Sit Down

google "Chicken Little" and this one will come up. www.homesforsaleinlascruces.com

Google “Chicken Little” and this one will come up. http://www.homesforsaleinlascruces.com

Many years ago I was feeling disoriented in my life. I told my friend Rob that I was lost in the woods and looking for my way out. He replied, “Sometimes when you are lost in the woods the best thing to do is nothing. Just sit down.” His message was clear: no one gets oriented or reoriented by spinning. Running in circles, although it might feel useful, will only make you dizzy. Sit down. Get quiet. Listen. It was great advice and at the time nearly impossible.

Orientation to life comes from getting quiet. In one of his books, Deepak Chopra wrote that an important practice on the path to success is a half hour of meditation in the morning and another half hour at the end of the day. Make a practice of getting quiet. Exercise the muscle of stillness. Listen. Clarity will ensue. That way, when the inner compass goes awry, the right tool for the job will be more readily available.

Sitting down can be hard. Stillness and disorientation are not natural bedfellows. The impulse is to action, any action. I was once in a car on a remote mountain dirt road. The road collapsed and the car slowly rolled into a gully. My friend and I spent two days trying unsuccessfully to build a road out. It was only after we gave up and sat down that we were capable of thinking things through. Disorientation generally inspires panic. Panic-driven actions, like running in circles or hauling stones to build a road, are generally comical and make for great stories after orientation is restored. We’ve all turned the wrong way down a one-way street when lost and panicked. Pulling over would have been better but much harder to do when dedicated to forcing an outcome.

Beneath Rob’s message to me was a more important lesson: let go. Let go of the need to do. Let go of the need to solve, fix, or find. The path to orientation always leads through a necessary disorientation and the disorientation comes from hanging on to old ideas, old roles, old baggage, old heroics. The cycle is perfect as hanging on necessitates letting go and letting go often means to sit down, surrender, and breathe. To sit down always affords the opportunity to see where you are as distinct from where you think you should be. To surrender is to open. To breathe is to invite in the new. No one is lost when they stop trying to be some other place.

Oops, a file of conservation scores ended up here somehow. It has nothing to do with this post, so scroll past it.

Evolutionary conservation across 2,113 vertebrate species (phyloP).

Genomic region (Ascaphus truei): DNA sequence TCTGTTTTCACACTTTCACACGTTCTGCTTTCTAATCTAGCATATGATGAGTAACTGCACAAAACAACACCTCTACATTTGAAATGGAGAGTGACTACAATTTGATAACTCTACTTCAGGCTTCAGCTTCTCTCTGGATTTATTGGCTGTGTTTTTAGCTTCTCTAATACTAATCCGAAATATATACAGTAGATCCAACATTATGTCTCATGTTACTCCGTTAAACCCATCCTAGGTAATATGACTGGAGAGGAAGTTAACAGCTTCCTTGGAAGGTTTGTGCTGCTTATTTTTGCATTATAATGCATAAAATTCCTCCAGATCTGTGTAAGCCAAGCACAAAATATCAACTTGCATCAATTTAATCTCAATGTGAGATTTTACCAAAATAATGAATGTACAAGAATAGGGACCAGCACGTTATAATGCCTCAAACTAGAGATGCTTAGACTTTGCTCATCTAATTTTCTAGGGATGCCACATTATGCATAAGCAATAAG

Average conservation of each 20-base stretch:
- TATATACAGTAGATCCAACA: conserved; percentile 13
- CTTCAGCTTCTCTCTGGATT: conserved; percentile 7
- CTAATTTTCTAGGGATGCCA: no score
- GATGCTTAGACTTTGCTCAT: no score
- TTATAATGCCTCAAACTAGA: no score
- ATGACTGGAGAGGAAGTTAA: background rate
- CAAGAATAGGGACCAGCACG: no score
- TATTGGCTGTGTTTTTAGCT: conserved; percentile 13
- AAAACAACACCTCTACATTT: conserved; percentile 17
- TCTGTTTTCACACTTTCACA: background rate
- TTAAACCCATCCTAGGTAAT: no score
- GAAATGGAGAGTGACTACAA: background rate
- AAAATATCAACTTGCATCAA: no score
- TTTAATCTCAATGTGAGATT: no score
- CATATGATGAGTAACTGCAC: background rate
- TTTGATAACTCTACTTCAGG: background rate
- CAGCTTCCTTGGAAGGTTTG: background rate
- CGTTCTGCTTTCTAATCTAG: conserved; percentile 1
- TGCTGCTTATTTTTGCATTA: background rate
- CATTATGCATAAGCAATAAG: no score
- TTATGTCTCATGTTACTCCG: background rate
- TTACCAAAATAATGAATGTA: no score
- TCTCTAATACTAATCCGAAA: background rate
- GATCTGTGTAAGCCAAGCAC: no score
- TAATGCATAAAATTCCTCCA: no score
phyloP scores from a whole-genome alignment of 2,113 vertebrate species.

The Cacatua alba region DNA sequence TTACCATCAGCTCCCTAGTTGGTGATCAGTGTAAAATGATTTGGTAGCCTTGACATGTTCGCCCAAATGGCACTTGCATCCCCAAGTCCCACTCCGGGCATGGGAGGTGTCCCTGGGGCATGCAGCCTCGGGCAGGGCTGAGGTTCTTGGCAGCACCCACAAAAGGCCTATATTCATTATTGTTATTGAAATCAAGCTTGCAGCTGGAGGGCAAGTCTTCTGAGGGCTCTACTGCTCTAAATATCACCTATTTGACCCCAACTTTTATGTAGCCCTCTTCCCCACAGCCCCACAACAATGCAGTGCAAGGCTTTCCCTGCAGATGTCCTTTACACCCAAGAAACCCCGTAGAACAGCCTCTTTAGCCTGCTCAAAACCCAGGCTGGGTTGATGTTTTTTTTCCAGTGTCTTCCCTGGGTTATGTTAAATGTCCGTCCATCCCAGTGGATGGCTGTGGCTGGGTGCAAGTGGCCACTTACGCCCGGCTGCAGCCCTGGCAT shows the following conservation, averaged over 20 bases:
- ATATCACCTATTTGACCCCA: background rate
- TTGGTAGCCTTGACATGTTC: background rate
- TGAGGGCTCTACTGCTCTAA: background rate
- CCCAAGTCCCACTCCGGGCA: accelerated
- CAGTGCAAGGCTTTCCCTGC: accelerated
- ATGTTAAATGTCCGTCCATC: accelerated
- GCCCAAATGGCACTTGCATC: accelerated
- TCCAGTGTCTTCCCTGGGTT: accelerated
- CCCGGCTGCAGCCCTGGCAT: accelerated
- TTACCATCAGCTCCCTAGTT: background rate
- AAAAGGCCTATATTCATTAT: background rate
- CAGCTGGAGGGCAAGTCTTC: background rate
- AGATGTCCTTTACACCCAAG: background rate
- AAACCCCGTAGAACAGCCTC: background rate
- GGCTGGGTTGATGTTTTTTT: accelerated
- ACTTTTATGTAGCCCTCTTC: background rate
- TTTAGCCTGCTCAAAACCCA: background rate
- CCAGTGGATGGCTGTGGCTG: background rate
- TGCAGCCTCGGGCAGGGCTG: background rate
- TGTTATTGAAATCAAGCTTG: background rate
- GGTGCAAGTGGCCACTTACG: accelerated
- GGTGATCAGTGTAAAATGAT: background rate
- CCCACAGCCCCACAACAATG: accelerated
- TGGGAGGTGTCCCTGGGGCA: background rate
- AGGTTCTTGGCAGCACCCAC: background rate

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Determine The Value

The Lost Boy (one of many) sitting on a mule.

The Lost Boy (one of many) sitting on a mule.

Last year Skip taught me that crowd sourcing sites like Kickstarter or Indiegogo were great ways to test the viability of a project or product. If an idea is valuable, people will invest in it. If not, not. If an idea is viable it will attract support.

As an artist I’ve had a wonky relationship with the valuation equation. Generally, the economics of art live outside the norms of the marketplace. For instance, I’ve run or consulted with many theatre companies; it is virtually impossible for the product of a theatre company – the live performance of a play – to pay for itself through ticket sales. Unlike other products, things like cars or bananas, arts organizations and the products they produce are made possible through grants, donations, patrons and this weird mechanism called “non-profit” status. The costs of producing the play (the art) usually outstrip the capacity of the “product” to generate a profit.

When I first met Skip he asked me a question for which I had no capacity to answer: “How can you scale up?” His question brought me to the concept confusion that lives at the very heart of the economics of art: bananas, cars, and iphones can be mass-produced. They are meant to be consumed on a grand scale. They are built to break down, to be replaced by the newest, latest, and greatest. The arts, to be living, to be vital, are rarely capable of mass consumption.

The arts serve personal (and, therefore, communal) transformation. They are not meant to break down, to be replaced by the new; they are meant to sustain, to renew from a deep irreplaceable wellspring. If the iphone, banana, or car is the fruit of the vine, the arts are the root system, that which brings nutrient to the fruit, that which holds the identity of the culture. Pluck the fruit and the vine will replace it. There will always be more. Pluck the root and you kill the plant. There is only one root. The fruit is meant for consuming. The root serves a different purpose.

Places of worship and education face the same value confusion. The sacred stuff, like art, is not consumable so how does a consumer culture determine its value? Learning is an ongoing personal process, an irreplaceable relationship with the world. Both education and worship, like a living art, are experiences rather than products. They are meant to be valued differently than a new countertop or a pair of shoes.